The Partridge is a relatively small bird that usually lives on the ground. Researchers group these birds in the Phasianidae family along with pheasants, grouse, and quails. They are usually between the larger pheasant and the smaller quail in size.

Though there are many different types of these birds, researchers refer to the taxonomic genus Perdix as “true Partridges,” so we will focus primarily on them in this article. Read on to learn about the Partridge.

Description of the Partridge

There are three different species of true Partridges, the Grey, Daurian, and Tibetan Partridge. All three species are relatively similar in shape, size, and color. Their plumage, or feathers, is light colored and normally grey, tan, white, and black.

They are shaped like chickens, with rather plump bodies and small heads. These birds usually measure about a foot long and weigh around a pound or less.

Interesting Facts About the Partridge

Partridges are curious little birds in the pheasant family. Learn more about their various traits and behaviors below.

  • Chicken-Like – When you look at these birds, you notice that they look a bit like a mixture between a chicken and a quail. They are portly little birds with small heads and short beaks. Apparently, they also taste like chicken too, as they are a favorite prey item for many different species of animals.
  • Partridge Predators – Many different animals consider these birds an important part of a balanced meal. Some of their top predators include great horned owls, falcons, feral dogs and cats, red foxes, grey foxes, skunks, raccoons, and more. These birds are usually a staple in the diets of the predators within their range.
  • Short-Lived – This is likely why they are generally short-lived birds. Most individuals do not live longer than two years, and the oldest wild Grey Partridge on record was just four years old.
  • Overcompensating – To make up for their high mortality rates, these birds reproduce at high volumes. In fact, female Greys have some of the largest clutch sizes of any wild bird. A single bird can lay up to 22 eggs in one nest!

Habitat of the Partridge

Different species of these birds inhabit different types of ecosystems. However, all three species prefer open grassland or meadow style habitats.

The Grey lives in grasslands and the edges of woodlands. Daurians also live in open areas or open woodlands and prefer habitats with sparse shrubbery. Finally, the Tibetan prefers mountainous meadows with a variety of low bushes and shrubs.

Distribution of the Partridge

The three species have different distributions, but some do overlap. They live throughout Eurasia, though humans have introduced the Grey to North America as well.

Outside of their introduced range in central and midwest North America, Greys live throughout Europe and into western Asia. Daurians live throughout Asia, and Tibetans inhabit the majority of the Tibetan plateau.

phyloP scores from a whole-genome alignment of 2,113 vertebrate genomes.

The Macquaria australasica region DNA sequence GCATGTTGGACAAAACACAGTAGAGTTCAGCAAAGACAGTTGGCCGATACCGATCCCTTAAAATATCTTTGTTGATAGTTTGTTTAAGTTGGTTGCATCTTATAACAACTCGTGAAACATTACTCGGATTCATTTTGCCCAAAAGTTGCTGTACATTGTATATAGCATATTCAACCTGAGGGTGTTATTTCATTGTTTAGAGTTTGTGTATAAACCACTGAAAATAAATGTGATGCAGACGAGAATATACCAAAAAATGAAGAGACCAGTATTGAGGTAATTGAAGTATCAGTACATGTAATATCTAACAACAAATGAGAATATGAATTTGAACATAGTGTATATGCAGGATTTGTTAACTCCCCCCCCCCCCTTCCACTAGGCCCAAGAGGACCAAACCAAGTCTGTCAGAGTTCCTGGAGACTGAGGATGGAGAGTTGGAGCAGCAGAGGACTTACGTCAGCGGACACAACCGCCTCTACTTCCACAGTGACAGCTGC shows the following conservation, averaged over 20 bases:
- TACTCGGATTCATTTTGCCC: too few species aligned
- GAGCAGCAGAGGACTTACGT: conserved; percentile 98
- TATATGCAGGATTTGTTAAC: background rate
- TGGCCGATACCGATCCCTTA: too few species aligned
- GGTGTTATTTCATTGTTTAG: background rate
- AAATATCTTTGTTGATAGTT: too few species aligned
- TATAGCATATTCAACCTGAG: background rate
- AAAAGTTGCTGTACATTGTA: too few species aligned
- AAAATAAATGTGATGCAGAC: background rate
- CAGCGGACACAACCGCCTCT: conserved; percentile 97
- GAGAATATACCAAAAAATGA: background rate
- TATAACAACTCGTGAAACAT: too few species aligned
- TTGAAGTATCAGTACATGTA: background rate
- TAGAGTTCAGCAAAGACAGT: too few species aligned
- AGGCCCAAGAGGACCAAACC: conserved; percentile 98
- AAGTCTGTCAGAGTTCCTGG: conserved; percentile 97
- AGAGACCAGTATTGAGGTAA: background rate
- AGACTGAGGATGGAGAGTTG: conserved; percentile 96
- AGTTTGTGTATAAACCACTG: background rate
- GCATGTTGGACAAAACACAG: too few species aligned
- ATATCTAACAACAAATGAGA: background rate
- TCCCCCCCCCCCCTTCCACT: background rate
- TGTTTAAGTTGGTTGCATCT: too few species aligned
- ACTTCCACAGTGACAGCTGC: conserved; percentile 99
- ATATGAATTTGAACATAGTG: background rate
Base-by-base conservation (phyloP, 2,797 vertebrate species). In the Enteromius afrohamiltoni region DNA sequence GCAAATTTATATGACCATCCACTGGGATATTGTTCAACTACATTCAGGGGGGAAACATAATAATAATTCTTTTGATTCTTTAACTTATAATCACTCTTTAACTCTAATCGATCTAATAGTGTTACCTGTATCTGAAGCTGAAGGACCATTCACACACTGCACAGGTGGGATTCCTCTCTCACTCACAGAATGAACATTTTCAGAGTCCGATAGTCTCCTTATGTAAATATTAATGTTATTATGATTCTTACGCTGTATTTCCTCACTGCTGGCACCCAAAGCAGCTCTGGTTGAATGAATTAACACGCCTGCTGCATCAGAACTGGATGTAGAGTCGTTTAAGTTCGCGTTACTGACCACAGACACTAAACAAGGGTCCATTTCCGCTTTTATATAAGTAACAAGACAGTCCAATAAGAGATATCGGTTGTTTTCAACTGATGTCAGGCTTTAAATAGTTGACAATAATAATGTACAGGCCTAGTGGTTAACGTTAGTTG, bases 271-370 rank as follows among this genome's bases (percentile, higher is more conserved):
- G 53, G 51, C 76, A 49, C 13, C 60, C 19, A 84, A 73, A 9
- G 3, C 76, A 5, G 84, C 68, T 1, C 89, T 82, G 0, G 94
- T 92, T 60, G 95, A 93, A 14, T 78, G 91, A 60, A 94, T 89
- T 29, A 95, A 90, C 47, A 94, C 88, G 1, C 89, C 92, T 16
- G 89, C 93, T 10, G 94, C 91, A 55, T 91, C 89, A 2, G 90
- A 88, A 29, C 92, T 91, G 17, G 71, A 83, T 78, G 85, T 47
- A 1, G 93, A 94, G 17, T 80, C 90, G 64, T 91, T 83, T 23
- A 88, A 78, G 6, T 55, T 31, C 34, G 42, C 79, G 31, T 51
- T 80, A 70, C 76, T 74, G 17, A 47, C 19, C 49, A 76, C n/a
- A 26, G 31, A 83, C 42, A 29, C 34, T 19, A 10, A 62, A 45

Diet of the Partridge

These birds are omnivores, though the majority of their diet is herbivorous. They spend most of the year searching for seeds, nuts, and berries. During the breeding season and while they are young, they feed more heavily on insects and invertebrates.

The high protein content in the insects helps with egg production and the growth of young birds before they reach adulthood. As adults, some of their favorite foods are wheat, corn, ragweed, barley, thistle, foxtail, and more.

Partridge and Human Interaction

Human impact on Partridges varies drastically based on the region. All three species have high overall population numbers, though in some regions the birds are rarer than others. In certain areas habitat destruction and hunting cause population declines, particularly on their breeding grounds.

However, all three species have wide distributions, and their overall populations are stable. The IUCN lists the Grey, Daurian, and the Tibetan as Least Concern.


Humans have not domesticated any of these species of Partridge. However, humans do breed them on farms and release them for hunting, but they are not fully domesticated birds.

Does the Partridge Make a Good Pet

No, Partridges do not make good house pets. They are wild birds, and are normally quite flighty and fearful of humans. As gamebirds, in most places it is illegal to own one as a pet.

Partridge Care

On farms and in zoos, Partridges usually have similar care needs across the different species. Their care is similar to that of quail and pheasant. Their enclosures most have secure fencing and plenty of space to forage on the ground.

They do particularly well in large, aviary-style enclosures, where they can search through the bushes and shrubs for food. If a predator can get to a Partridge, they will try to eat it, so ensure your housing is extremely secure and predator-proof.

Behavior of the Partridge

Like other members of their family, Partridges generally forage on the ground. Though they search for food on the ground, they can fly to escape predators if threatened. As a whole, they are quite easily frightened, and the entire flock quickly takes to the sky when alarmed.

These are social birds and live in groups known as “coveys.” Most coveys contain a pair of birds and their chicks. When they young reach maturity they form coveys of their own.

Reproduction of the Partridge

Pairs of Partridges are usually monogamous, and breed with the same partner year after year. They build their nests on the ground, usually with a small amount of grasses. Females lay large clutches of eggs, anywhere between 10 and 22 per nest.

It takes about three or four weeks for the eggs to hatch. The young can follow their parents soon after they hatch. They reach independence after a few weeks, but stay with the covey for up to a year.